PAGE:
Understanding consciousness in the blink of an eye
The average human blinks every 5 seconds, closing the eyelid and blocking vision completely. Over a lifetime, these blinks amount to thousands of waking hours spent with our eyes closed, but thanks to our complex visual system these automatic blinks remain unregistered in our conscious experience.
“We tend to think that we see because we open our eyes and capture the world around us, but spontaneous blinks indicate to us that this is naïve thinking. We see because the visual system is busy creating an image,” says Rafi Malach (Weizmann Institute of Science), a senior fellow in the Brain, Mind & Consciousness program at CIFAR.
The ability of humans to perceive the world around us as a stable continuum despite the constant interruptions of blinking and eye-movement is a powerful example of the difference between what information our eyes take in and what our brains perceive. Malach is one of the researchers working to understand the neural mechanisms responsible for our stable and continuous experience of the visual world.
“A major part of our conscious experience is around vision,” says Malach. “We are very visual animals and the richness and vividness of vision is very powerful in humans.”
For Malach, whose lab focuses on understanding human vision, the visual system presents a great model for understanding human consciousness. It allows researchers to easily manipulate external visual input to demonstrate the dissociation between the information eyes receive and the resulting conscious experience.
Data from two recent papers published by Malach’s lab suggests that perception is actually linked to the higher order visual areas of the brain, rather than the early visual cortex, where visual information is first processed.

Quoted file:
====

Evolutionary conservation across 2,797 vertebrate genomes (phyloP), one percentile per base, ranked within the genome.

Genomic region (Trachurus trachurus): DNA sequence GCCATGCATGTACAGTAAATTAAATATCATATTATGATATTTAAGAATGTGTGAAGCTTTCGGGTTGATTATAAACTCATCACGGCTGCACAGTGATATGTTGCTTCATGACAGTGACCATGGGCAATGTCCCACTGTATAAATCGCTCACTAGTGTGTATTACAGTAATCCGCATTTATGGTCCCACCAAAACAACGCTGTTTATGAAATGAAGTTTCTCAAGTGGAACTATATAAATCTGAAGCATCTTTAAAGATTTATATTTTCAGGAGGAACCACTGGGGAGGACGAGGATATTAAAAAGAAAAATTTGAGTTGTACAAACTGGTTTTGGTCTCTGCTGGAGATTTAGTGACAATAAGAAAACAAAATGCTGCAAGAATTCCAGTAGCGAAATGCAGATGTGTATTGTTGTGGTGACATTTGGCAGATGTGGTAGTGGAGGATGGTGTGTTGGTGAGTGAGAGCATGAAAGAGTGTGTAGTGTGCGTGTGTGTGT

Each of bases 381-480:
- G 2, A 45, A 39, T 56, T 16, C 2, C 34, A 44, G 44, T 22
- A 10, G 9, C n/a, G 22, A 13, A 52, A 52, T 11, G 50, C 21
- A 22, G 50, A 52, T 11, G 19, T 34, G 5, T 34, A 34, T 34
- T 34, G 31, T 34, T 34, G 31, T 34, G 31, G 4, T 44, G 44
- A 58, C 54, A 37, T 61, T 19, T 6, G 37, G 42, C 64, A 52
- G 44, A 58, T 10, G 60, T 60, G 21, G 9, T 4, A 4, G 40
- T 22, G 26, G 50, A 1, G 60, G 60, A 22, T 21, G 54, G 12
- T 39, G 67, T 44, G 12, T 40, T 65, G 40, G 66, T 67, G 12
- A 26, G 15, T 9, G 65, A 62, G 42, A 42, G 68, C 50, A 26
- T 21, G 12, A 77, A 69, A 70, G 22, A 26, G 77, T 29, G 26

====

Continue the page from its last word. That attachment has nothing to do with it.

“The perceptual, the conscious awareness state, does not appear to “read” directly what’s happening in the early visual cortex,” says Malach. “Events that happen in early visual cortex do not seem to be crossing the awareness threshold of the individual.”
The first of the two papers, published by eLIFE, demonstrates this by examining the neural response of the visual system to spontaneous blinks, voluntary blinks and externally generated retinal interruptions (such as turning off the lights in a dark room, or for the purposes of this experiment, showing subjects a blank video frame). The research was led by Tal Golan in Malach’s group, in collaboration with the group of Prof. Ashesh Mehta from the Feinstein Institute for Medical Research, Manhasset.
In the experiment, patients already undergoing intra-cranial electrocorticographic evaluation for intractable epilepsy were presented with visual stimuli in the form of grayscale photographs of faces and non-face images. Every 10 seconds a gray screen was displayed to serve as a baseline measure. Blank video frames acted as a gap in visual input. Electrodes already implanted into the patients’ visual system allowed Golan to evaluate the high-frequency broadband power (HFB) envelope responses of neurons in those areas, while patients’ voluntary and spontaneous blinks were simultaneously recorded.
The results showed that in the early visual cortex the disappearance of visual stimuli caused similar neuronal response whether it was a result of an invisible spontaneous blink or a blank video frame. Both caused an initial drop in HFB activity level upon the disappearance of the stimuli and a positive overshoot beyond baseline levels upon reappearance (when the eyes re-opened or the image appeared back on screen).
“You get the same signals in the early visual cortex for something you are perfectly aware of and something that you are completely oblivious to. The conclusion I draw from it is that these early visual activities are definitely not being read into perceptual awareness,” says Malach.